It’s hard to imagine an internet without Wikipedia. It’s my primary source for information in trivia writing, and it works nicely when I need to check on basic info for an editing project.
Wikipedia’s reputation tends to be mixed, though, for the good but also obvious reason that anyone can edit it to say whatever they want. Its reputation doesn’t stop us from using the site as a preliminary source that we may or may not—depending on our present needs—look beyond for corroboration on what we’re looking for.
I would like to discuss productive and unproductive approaches to Wikipedia, taking into account that it is just as unproductive to reject all information found on Wikipedia as it is to accept it unquestioningly. Wikipedia can teach us to be more investigative researchers as well as participants in the diffusion and dissemination of knowledge.
An Informal Source of Knowledge
I only taught undergraduates for three years, but in that short time, I came across numerous students who tried to do as much research on Wikipedia as they could get away with. The longer they’d been in college, of course, the more likely they were to have had a class or two in which professors had forbidden the use of Wikipedia for any purpose, under any circumstances.
Wikipedia is just like any other source of information in that whether or not it’s appropriate to use it depends on what you’re trying to use it for.
If you’re writing an academic paper of any kind, think of Wikipedia as an investigative tool rather than as a reliable source for info. That is, it has more in common with a card catalog than an academic journal. Consider using it to start your research, give you ideas, give you direction, spark your interest, and to check on basic pieces of info like spellings of names, geography, and dates.
When you get a good sense of what you’re going to be writing on, however, take a close look at any citations that are associated with the information you want to use. Wikipedia uses footnotes that often lead to other links that you can quickly check. The links themselves are not always good academic sources, either, but they can head you in the right direction for finding the sources you need.
Take the info that you want to learn more about and Google it—particularly in the search engine’s Google Scholar section. That’s where you’ll find the books and journal articles that you should be using as sources for your academic paper. If you’re not sure how to find those sources at that point, ask your university librarian for help.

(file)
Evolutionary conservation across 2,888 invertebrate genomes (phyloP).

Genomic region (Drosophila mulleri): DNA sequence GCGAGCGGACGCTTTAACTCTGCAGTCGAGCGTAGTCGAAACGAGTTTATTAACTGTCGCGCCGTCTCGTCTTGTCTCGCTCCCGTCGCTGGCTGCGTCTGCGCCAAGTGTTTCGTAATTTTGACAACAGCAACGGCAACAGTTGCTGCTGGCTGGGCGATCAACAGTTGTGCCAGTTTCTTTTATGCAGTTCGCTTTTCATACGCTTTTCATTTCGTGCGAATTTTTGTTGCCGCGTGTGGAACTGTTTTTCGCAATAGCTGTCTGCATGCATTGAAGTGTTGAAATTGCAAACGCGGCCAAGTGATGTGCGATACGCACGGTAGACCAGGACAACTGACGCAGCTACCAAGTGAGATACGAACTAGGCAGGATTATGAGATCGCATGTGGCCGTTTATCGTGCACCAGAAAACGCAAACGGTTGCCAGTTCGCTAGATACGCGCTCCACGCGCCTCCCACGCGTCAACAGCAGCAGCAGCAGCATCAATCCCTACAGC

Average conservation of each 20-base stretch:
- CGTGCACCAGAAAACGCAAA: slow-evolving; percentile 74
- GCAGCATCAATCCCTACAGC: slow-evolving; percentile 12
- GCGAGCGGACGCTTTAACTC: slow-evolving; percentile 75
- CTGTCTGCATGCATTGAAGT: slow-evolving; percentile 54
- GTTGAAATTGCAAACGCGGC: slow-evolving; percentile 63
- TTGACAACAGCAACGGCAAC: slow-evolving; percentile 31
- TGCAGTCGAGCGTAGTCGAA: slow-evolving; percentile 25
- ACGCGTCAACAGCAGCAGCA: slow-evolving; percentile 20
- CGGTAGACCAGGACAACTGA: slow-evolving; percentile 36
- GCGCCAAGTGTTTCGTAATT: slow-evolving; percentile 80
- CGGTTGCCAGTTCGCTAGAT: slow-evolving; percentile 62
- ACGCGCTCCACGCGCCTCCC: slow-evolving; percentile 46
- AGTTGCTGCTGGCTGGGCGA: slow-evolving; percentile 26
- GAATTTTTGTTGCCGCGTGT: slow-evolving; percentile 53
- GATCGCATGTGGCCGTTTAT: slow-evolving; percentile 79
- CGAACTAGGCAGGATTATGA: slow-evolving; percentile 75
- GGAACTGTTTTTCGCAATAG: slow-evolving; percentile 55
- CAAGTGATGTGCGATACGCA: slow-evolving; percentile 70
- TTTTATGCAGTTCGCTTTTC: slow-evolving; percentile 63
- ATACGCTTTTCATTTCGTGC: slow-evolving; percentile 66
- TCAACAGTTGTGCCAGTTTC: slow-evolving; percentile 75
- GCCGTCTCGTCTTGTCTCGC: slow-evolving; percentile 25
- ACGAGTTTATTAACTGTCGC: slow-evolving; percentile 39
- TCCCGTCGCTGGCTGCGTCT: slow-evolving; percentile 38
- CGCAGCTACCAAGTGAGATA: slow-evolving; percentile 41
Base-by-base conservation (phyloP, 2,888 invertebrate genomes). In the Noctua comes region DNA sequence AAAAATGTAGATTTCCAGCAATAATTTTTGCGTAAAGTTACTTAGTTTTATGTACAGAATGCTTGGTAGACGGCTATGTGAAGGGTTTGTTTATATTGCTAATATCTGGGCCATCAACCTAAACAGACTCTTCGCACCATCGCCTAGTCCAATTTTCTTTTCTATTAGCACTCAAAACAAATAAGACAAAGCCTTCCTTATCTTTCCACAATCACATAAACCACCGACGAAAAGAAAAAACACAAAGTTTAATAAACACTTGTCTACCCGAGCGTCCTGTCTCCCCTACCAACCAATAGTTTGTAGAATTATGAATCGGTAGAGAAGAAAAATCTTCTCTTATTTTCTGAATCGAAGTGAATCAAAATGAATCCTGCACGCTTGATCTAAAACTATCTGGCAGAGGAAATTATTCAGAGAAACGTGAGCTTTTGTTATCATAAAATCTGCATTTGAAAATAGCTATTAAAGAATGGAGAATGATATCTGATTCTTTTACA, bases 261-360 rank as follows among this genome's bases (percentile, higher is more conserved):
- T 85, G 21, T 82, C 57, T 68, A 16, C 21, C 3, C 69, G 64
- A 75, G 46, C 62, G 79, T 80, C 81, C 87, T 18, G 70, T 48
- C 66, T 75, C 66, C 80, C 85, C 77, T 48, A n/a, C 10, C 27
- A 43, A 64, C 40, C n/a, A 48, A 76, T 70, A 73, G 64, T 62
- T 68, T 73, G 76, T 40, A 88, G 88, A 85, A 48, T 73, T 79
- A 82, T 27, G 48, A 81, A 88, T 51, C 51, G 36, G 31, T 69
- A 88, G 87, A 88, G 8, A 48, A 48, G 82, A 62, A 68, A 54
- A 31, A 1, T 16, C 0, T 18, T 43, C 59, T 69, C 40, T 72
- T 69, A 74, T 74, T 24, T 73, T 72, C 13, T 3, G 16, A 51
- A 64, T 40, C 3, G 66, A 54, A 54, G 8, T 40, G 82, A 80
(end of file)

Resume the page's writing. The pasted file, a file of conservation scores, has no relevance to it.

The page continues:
This is not any different from ideal use of academic sources, either. When you find a journal article that refers to original research conducted by a different author at a different time, it’s best to track down the previous research to use for your source rather than using the later source alone.
A Source for Informal Knowledge
I used Wikipedia as a source in my dissertation, but I did so in a very particular way. One of the subtopics in my dissertation was griefers, which are defined in Wikipedia as “player[s] in a multiplayer video game who deliberately irritate and harass other players within the game.” I used Wikipedia for exactly the purpose I just did in this paragraph: to introduce a concept that has popular currency.
That is, because Wikipedia is the product of popular collaboration, it was appropriate to use as a source for information that exists also as the product of popular awareness.
Griefers and griefing are concepts that don’t quite qualify as slang but are so subcultural that they haven’t found their way into major dictionaries yet. They’re jargon, in a sense, but they’re a level of jargon that would show up in a reference source that is contributed to by “computer people”—users of the multiplayer video games to which the definition refers.
The fact that anyone can edit it is a benefit for a use like this because it means that a definition that has been refined by multiple editors and/or has been there for several years’ worth of page revisions is likely to ring true to anyone who has checked in on that page.
A Source of Knowledge for Informal Uses
Though you don’t want to use Wikipedia as an “academic source,” it can still work just fine as a source for material of much more casual kinds. There’s no real need to avoid it if, for instance, you’ve just gone to a classic film at an old, refurbished movie palace and want to know when the theater was built and by whom. By all means, consult Wikipedia when you want to cross-reference models of Chevy trucks that share their names with NHL teams (Avalanche, by the way). If you want to figure out who that really familiar actor is in that tiny part in an episode of Supernatural, Wikipedia might be easier to browse than IMDb.
We look up info for nonacademic uses all the time. Just because it’s not ideal for hard-hitting purposes doesn’t mean it should be avoided entirely. And as I noted above, it’s a great jumping-off point for academic uses, too, as long as you continue on to the original sources for your actual research.
I'm Lea, a freelance editor who specializes in academic and nonfiction materials. More info about my services is available throughout this site.